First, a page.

Friday, February 25, 2011

Perhaps we can learn a lesson from the Japanese

Here in America, teachers have no title. They are called Mr, Mrs, Miss, or Ms. Not until one reaches college or university is the title "Professor" used. In Japan, while the suffix san is used for most people, doctors, scientists, novelists and teachers are addressed with the suffix sensei. The use of this honorific places them on a pedestal, so to speak, showing them that they are respected and revered. With an employer or coworker, one uses san. A preschool teacher is addressed with sensei. In Japan, teachers, like education, are respected and honored.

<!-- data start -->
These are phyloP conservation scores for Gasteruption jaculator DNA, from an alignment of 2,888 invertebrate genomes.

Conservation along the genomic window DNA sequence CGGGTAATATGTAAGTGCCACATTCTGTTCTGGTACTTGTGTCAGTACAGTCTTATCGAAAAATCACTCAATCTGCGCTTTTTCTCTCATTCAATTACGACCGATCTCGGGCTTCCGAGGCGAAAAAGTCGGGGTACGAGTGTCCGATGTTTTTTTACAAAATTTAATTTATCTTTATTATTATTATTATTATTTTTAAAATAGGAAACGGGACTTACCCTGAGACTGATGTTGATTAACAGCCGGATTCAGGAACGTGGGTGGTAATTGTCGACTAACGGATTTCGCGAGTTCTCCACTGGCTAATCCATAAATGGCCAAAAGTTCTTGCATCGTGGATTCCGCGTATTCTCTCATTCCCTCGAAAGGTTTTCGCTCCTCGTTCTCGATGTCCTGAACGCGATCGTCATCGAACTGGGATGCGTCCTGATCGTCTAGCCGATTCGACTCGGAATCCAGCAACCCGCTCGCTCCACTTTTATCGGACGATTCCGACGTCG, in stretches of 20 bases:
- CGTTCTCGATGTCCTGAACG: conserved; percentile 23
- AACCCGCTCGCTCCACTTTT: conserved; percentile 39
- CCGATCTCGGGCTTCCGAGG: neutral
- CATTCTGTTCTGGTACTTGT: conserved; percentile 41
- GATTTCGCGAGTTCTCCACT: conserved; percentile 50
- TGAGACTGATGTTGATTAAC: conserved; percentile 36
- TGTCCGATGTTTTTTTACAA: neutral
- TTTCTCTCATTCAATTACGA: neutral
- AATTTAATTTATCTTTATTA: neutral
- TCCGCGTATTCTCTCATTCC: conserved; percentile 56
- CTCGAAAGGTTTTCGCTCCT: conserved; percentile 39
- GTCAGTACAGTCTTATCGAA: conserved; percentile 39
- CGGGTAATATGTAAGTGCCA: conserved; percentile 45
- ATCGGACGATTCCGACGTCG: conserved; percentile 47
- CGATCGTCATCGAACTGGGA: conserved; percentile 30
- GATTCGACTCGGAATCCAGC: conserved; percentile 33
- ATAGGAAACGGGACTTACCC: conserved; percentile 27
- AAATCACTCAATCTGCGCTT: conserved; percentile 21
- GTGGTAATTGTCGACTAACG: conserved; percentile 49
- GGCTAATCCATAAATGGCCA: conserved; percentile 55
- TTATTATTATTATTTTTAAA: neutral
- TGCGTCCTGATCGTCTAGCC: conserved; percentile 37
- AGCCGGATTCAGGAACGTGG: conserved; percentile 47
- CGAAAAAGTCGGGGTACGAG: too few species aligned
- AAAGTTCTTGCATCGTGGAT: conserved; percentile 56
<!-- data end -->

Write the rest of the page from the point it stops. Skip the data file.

This honor is also shown on the Japanese currency. Instead of dead politicians or current royalty, Japan uses portraits of sensei to grace their bills.


Hideyo Noguchi was a scientist known for his work with yellow fever and other infectious diseases. He was nominated for the Nobel Prize nine times.


Murasaki Shikibu was a novelist famous for The Tale of Genji, considered by many to be the first novel.


Ichiyō Higuchi was a Meiji Era poet and novelist. She is considered the first professional woman Japanese novelist.


Yukichi Fukuzawa was an author, teacher and founder of Keio University.

Instead of attempting to bust teacher's unions here in the states, perhaps we should start giving teachers the respect and honor that they deserve.

1 comment:

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